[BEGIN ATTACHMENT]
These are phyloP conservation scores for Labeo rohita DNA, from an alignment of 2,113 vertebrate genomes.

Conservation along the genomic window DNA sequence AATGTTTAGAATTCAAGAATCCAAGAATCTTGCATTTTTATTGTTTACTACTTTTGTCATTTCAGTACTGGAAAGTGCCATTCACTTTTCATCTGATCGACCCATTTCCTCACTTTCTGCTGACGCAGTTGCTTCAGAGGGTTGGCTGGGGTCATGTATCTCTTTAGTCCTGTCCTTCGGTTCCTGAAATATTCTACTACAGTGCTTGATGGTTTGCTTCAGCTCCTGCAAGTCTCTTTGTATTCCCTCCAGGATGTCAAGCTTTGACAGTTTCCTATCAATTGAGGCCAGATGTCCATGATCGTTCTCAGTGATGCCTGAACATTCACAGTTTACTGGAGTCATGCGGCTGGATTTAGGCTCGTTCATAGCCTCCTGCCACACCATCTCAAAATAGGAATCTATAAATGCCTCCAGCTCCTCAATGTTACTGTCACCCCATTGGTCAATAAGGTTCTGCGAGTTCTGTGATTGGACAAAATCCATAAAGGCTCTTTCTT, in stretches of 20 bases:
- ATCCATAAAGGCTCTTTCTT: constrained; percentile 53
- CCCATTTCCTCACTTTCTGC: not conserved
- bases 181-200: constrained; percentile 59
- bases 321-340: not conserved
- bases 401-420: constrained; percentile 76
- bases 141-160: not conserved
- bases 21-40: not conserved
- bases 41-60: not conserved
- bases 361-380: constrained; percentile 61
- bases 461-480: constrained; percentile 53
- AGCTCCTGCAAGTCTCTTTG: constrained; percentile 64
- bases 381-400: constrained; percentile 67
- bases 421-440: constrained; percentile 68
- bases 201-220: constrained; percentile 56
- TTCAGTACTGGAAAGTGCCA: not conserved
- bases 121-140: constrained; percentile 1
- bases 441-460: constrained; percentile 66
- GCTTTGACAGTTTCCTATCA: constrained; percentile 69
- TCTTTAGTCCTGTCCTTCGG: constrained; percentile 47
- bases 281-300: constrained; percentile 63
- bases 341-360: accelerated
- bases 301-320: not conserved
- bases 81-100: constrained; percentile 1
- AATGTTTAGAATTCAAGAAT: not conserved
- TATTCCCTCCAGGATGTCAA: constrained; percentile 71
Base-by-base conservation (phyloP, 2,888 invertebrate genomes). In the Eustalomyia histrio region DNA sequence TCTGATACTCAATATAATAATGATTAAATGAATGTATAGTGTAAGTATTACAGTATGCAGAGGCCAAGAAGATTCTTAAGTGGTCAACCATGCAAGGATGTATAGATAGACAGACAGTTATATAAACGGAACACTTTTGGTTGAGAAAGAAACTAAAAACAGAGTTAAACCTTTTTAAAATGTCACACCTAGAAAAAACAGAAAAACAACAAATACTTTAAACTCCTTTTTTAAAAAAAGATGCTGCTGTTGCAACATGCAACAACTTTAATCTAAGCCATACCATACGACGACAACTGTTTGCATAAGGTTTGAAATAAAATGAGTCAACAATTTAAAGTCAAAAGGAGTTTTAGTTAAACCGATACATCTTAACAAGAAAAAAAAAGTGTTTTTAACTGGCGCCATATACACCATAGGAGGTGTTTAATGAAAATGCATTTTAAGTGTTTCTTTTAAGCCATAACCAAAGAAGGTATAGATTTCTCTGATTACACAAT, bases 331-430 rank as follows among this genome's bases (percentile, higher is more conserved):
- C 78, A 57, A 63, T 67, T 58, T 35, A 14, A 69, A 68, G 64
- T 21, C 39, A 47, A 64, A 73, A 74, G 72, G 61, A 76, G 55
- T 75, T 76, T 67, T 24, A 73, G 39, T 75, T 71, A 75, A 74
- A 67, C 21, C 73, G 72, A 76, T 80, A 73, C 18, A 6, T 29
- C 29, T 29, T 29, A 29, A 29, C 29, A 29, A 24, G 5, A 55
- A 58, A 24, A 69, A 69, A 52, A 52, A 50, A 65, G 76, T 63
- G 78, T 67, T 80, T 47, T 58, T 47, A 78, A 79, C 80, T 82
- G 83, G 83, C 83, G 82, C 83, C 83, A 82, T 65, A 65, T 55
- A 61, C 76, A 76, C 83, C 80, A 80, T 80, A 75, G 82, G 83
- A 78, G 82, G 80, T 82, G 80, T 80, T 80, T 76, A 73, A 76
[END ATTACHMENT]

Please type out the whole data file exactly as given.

These are phyloP conservation scores for Labeo rohita DNA, from an alignment of 2,113 vertebrate genomes.

Conservation along the genomic window DNA sequence AATGTTTAGAATTCAAGAATCCAAGAATCTTGCATTTTTATTGTTTACTACTTTTGTCATTTCAGTACTGGAAAGTGCCATTCACTTTTCATCTGATCGACCCATTTCCTCACTTTCTGCTGACGCAGTTGCTTCAGAGGGTTGGCTGGGGTCATGTATCTCTTTAGTCCTGTCCTTCGGTTCCTGAAATATTCTACTACAGTGCTTGATGGTTTGCTTCAGCTCCTGCAAGTCTCTTTGTATTCCCTCCAGGATGTCAAGCTTTGACAGTTTCCTATCAATTGAGGCCAGATGTCCATGATCGTTCTCAGTGATGCCTGAACATTCACAGTTTACTGGAGTCATGCGGCTGGATTTAGGCTCGTTCATAGCCTCCTGCCACACCATCTCAAAATAGGAATCTATAAATGCCTCCAGCTCCTCAATGTTACTGTCACCCCATTGGTCAATAAGGTTCTGCGAGTTCTGTGATTGGACAAAATCCATAAAGGCTCTTTCTT, in stretches of 20 bases:
- ATCCATAAAGGCTCTTTCTT: constrained; percentile 53
- CCCATTTCCTCACTTTCTGC: not conserved
- bases 181-200: constrained; percentile 59
- bases 321-340: not conserved
- bases 401-420: constrained; percentile 76
- bases 141-160: not conserved
- bases 21-40: not conserved
- bases 41-60: not conserved
- bases 361-380: constrained; percentile 61
- bases 461-480: constrained; percentile 53
- AGCTCCTGCAAGTCTCTTTG: constrained; percentile 64
- bases 381-400: constrained; percentile 67
- bases 421-440: constrained; percentile 68
- bases 201-220: constrained; percentile 56
- TTCAGTACTGGAAAGTGCCA: not conserved
- bases 121-140: constrained; percentile 1
- bases 441-460: constrained; percentile 66
- GCTTTGACAGTTTCCTATCA: constrained; percentile 69
- TCTTTAGTCCTGTCCTTCGG: constrained; percentile 47
- bases 281-300: constrained; percentile 63
- bases 341-360: accelerated
- bases 301-320: not conserved
- bases 81-100: constrained; percentile 1
- AATGTTTAGAATTCAAGAAT: not conserved
- TATTCCCTCCAGGATGTCAA: constrained; percentile 71
Base-by-base conservation (phyloP, 2,888 invertebrate genomes). In the Eustalomyia histrio region DNA sequence TCTGATACTCAATATAATAATGATTAAATGAATGTATAGTGTAAGTATTACAGTATGCAGAGGCCAAGAAGATTCTTAAGTGGTCAACCATGCAAGGATGTATAGATAGACAGACAGTTATATAAACGGAACACTTTTGGTTGAGAAAGAAACTAAAAACAGAGTTAAACCTTTTTAAAATGTCACACCTAGAAAAAACAGAAAAACAACAAATACTTTAAACTCCTTTTTTAAAAAAAGATGCTGCTGTTGCAACATGCAACAACTTTAATCTAAGCCATACCATACGACGACAACTGTTTGCATAAGGTTTGAAATAAAATGAGTCAACAATTTAAAGTCAAAAGGAGTTTTAGTTAAACCGATACATCTTAACAAGAAAAAAAAAGTGTTTTTAACTGGCGCCATATACACCATAGGAGGTGTTTAATGAAAATGCATTTTAAGTGTTTCTTTTAAGCCATAACCAAAGAAGGTATAGATTTCTCTGATTACACAAT, bases 331-430 rank as follows among this genome's bases (percentile, higher is more conserved):
- C 78, A 57, A 63, T 67, T 58, T 35, A 14, A 69, A 68, G 64
- T 21, C 39, A 47, A 64, A 73, A 74, G 72, G 61, A 76, G 55
- T 75, T 76, T 67, T 24, A 73, G 39, T 75, T 71, A 75, A 74
- A 67, C 21, C 73, G 72, A 76, T 80, A 73, C 18, A 6, T 29
- C 29, T 29, T 29, A 29, A 29, C 29, A 29, A 24, G 5, A 55
- A 58, A 24, A 69, A 69, A 52, A 52, A 50, A 65, G 76, T 63
- G 78, T 67, T 80, T 47, T 58, T 47, A 78, A 79, C 80, T 82
- G 83, G 83, C 83, G 82, C 83, C 83, A 82, T 65, A 65, T 55
- A 61, C 76, A 76, C 83, C 80, A 80, T 80, A 75, G 82, G 83
- A 78, G 82, G 80, T 82, G 80, T 80, T 80, T 76, A 73, A 76